Elections

Delaying an election is incredibly difficult, but here's what experts say could happen to the economy if the 2020 election were postponed

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Can the U.S. economy survive a delayed election?
Key Points
  • The chances of a delayed election is slim; the House and Senate must agree to postpone the election.
  • Political chaos caused by a postponed election could bring major disruption to the economy, since delaying the results could add the pressure of uncertainty on the already fragile American marketplace.

Tensions over the validity of a mail-in election are growing.

"This is the greatest scam in the history of politics," President Donald Trump declared in one of his appearances at this week's Republican National Convention. "They're going to mail out 80 million ballots. It's impossible, they have no idea."

The president first mentioned the issue in a July 30 tweet, suggesting the U.S. should delay the election until the polls are ready to open without the threat of a pandemic.

While a delayed election is highly unlikely, the ensuing political chaos could crush the U.S. economy.

Delayed election results would add more uncertainty to the American economy, already fragile from the effects of Covid-19. "When we see uncertainty go up, we see that economic actors including investors stop making decisions," said political economist Mauro Guillen. "And it is precisely putting decisions on hold, which has potentially such devastating consequences."

Experts predict that the market would become volatile if the election is delayed. "The element of surprise would be so big that I think the market and the economic decision-makers would be so shocked that I think we would have a period of some chaotic developments in the market and in the economy," Guillen warned.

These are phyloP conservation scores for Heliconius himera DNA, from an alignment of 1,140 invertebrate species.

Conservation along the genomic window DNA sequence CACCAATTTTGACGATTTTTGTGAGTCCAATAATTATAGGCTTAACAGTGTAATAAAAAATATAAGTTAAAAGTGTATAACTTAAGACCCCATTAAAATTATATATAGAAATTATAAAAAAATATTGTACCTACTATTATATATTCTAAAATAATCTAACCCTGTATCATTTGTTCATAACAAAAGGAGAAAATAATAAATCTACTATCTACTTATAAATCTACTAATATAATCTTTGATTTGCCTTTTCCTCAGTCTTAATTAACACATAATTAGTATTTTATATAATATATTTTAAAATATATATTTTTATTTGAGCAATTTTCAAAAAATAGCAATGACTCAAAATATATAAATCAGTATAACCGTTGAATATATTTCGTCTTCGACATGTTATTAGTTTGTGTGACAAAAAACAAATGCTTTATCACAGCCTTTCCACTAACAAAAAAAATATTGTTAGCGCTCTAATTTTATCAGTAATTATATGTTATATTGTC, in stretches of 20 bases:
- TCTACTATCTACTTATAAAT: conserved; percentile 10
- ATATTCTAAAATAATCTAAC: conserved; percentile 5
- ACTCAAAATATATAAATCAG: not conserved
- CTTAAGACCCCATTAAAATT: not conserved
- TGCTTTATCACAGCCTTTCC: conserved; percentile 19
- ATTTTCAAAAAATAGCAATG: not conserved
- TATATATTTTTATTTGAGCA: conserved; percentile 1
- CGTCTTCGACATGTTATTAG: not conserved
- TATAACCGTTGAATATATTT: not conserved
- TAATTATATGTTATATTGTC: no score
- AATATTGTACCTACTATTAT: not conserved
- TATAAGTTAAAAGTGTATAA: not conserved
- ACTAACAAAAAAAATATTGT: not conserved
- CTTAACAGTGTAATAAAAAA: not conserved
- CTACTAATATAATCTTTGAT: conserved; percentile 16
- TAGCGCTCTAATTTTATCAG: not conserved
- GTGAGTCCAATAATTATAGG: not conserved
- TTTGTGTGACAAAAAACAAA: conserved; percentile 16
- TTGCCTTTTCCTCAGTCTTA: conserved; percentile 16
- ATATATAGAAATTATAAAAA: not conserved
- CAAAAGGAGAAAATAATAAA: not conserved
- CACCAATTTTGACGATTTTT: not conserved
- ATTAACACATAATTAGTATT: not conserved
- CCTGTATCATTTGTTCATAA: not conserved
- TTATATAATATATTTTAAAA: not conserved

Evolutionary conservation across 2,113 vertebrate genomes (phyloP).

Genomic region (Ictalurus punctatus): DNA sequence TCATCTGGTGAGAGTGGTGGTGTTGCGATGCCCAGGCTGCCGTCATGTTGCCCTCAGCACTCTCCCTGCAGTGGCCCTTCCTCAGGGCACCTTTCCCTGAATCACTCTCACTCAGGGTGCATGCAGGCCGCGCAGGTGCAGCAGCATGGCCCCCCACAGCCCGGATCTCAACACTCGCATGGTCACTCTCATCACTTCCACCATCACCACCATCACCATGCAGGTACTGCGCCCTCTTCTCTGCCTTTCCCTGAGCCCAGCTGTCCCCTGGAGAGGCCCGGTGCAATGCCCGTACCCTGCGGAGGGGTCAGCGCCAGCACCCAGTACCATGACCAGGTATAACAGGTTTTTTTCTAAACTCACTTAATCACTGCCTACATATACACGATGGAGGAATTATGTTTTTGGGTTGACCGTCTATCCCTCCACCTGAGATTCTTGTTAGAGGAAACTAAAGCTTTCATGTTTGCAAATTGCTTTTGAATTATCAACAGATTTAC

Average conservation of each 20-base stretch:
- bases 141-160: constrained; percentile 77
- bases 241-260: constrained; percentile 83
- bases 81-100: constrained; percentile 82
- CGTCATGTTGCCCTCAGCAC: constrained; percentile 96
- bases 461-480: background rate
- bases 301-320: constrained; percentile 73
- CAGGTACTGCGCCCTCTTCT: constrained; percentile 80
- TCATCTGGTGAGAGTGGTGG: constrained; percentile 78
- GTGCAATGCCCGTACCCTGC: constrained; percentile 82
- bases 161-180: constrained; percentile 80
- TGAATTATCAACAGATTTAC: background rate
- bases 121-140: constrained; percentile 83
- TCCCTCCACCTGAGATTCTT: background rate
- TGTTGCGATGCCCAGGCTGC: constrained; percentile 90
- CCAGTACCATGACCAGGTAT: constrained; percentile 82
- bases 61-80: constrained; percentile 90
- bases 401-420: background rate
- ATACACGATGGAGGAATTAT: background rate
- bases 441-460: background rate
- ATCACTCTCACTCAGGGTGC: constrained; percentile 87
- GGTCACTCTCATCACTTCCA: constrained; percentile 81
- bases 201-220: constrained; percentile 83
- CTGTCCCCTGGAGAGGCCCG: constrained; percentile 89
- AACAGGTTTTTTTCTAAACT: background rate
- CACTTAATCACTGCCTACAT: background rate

Nonetheless, setting an exact date for the election is vital in getting an accurate result from the voters. "We want all of the electorate to know that when they make their choice reliably, it's not going to be ignored. It's not going to be postponed. It's going to be listened to," said Justin Levitt, former deputy assistant attorney general in the Justice Department. "To maintain that confidence, we need the election schedule to be set."

Most experts agree that the chances of a delayed election are slim. "It's up to Congress," Levitt said. "Both the House and the Senate have to agree to change Election Day in order for that Election Day to change. Now, there's an awful lot that Nancy Pelosi and Mitch McConnell don't necessarily agree on. It's extremely unlikely that they're going to agree to move Election Day for any reason whatsoever."

During this week's Republican National Convention, some Republicans questioned the legitimacy of mail-in voting. All eyes are on Trump to see whether he will press the issue.